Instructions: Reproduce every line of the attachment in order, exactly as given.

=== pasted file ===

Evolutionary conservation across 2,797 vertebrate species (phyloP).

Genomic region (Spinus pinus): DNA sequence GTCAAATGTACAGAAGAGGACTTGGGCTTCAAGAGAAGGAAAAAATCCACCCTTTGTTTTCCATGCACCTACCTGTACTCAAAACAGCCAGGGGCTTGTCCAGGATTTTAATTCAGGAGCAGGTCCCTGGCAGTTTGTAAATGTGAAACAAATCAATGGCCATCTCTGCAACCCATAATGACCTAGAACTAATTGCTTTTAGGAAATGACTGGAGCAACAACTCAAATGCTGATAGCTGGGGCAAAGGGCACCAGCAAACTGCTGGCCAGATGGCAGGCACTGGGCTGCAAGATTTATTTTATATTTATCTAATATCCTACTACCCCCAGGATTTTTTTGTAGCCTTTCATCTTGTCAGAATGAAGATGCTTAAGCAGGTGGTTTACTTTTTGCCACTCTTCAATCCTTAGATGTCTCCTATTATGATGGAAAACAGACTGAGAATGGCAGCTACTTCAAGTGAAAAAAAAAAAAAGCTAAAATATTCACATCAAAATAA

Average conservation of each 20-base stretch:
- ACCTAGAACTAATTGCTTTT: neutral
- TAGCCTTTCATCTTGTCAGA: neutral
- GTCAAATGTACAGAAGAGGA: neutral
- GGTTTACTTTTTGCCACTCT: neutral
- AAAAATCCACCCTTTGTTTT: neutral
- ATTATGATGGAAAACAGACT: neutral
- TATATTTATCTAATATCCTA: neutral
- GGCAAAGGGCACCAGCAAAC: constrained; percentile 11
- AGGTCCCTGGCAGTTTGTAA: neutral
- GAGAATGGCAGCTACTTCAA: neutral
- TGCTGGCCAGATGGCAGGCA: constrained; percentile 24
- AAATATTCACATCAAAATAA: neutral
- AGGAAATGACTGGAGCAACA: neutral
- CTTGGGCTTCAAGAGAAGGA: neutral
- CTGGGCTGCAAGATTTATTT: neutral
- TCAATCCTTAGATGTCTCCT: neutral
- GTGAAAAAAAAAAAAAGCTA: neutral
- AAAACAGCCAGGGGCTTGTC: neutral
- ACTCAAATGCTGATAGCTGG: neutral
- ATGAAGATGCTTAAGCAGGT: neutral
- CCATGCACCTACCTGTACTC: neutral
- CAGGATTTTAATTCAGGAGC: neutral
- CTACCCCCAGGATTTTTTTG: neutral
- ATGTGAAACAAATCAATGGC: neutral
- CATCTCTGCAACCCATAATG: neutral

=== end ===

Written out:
Evolutionary conservation across 2,797 vertebrate species (phyloP).

Genomic region (Spinus pinus): DNA sequence GTCAAATGTACAGAAGAGGACTTGGGCTTCAAGAGAAGGAAAAAATCCACCCTTTGTTTTCCATGCACCTACCTGTACTCAAAACAGCCAGGGGCTTGTCCAGGATTTTAATTCAGGAGCAGGTCCCTGGCAGTTTGTAAATGTGAAACAAATCAATGGCCATCTCTGCAACCCATAATGACCTAGAACTAATTGCTTTTAGGAAATGACTGGAGCAACAACTCAAATGCTGATAGCTGGGGCAAAGGGCACCAGCAAACTGCTGGCCAGATGGCAGGCACTGGGCTGCAAGATTTATTTTATATTTATCTAATATCCTACTACCCCCAGGATTTTTTTGTAGCCTTTCATCTTGTCAGAATGAAGATGCTTAAGCAGGTGGTTTACTTTTTGCCACTCTTCAATCCTTAGATGTCTCCTATTATGATGGAAAACAGACTGAGAATGGCAGCTACTTCAAGTGAAAAAAAAAAAAAGCTAAAATATTCACATCAAAATAA

Average conservation of each 20-base stretch:
- ACCTAGAACTAATTGCTTTT: neutral
- TAGCCTTTCATCTTGTCAGA: neutral
- GTCAAATGTACAGAAGAGGA: neutral
- GGTTTACTTTTTGCCACTCT: neutral
- AAAAATCCACCCTTTGTTTT: neutral
- ATTATGATGGAAAACAGACT: neutral
- TATATTTATCTAATATCCTA: neutral
- GGCAAAGGGCACCAGCAAAC: constrained; percentile 11
- AGGTCCCTGGCAGTTTGTAA: neutral
- GAGAATGGCAGCTACTTCAA: neutral
- TGCTGGCCAGATGGCAGGCA: constrained; percentile 24
- AAATATTCACATCAAAATAA: neutral
- AGGAAATGACTGGAGCAACA: neutral
- CTTGGGCTTCAAGAGAAGGA: neutral
- CTGGGCTGCAAGATTTATTT: neutral
- TCAATCCTTAGATGTCTCCT: neutral
- GTGAAAAAAAAAAAAAGCTA: neutral
- AAAACAGCCAGGGGCTTGTC: neutral
- ACTCAAATGCTGATAGCTGG: neutral
- ATGAAGATGCTTAAGCAGGT: neutral
- CCATGCACCTACCTGTACTC: neutral
- CAGGATTTTAATTCAGGAGC: neutral
- CTACCCCCAGGATTTTTTTG: neutral
- ATGTGAAACAAATCAATGGC: neutral
- CATCTCTGCAACCCATAATG: neutral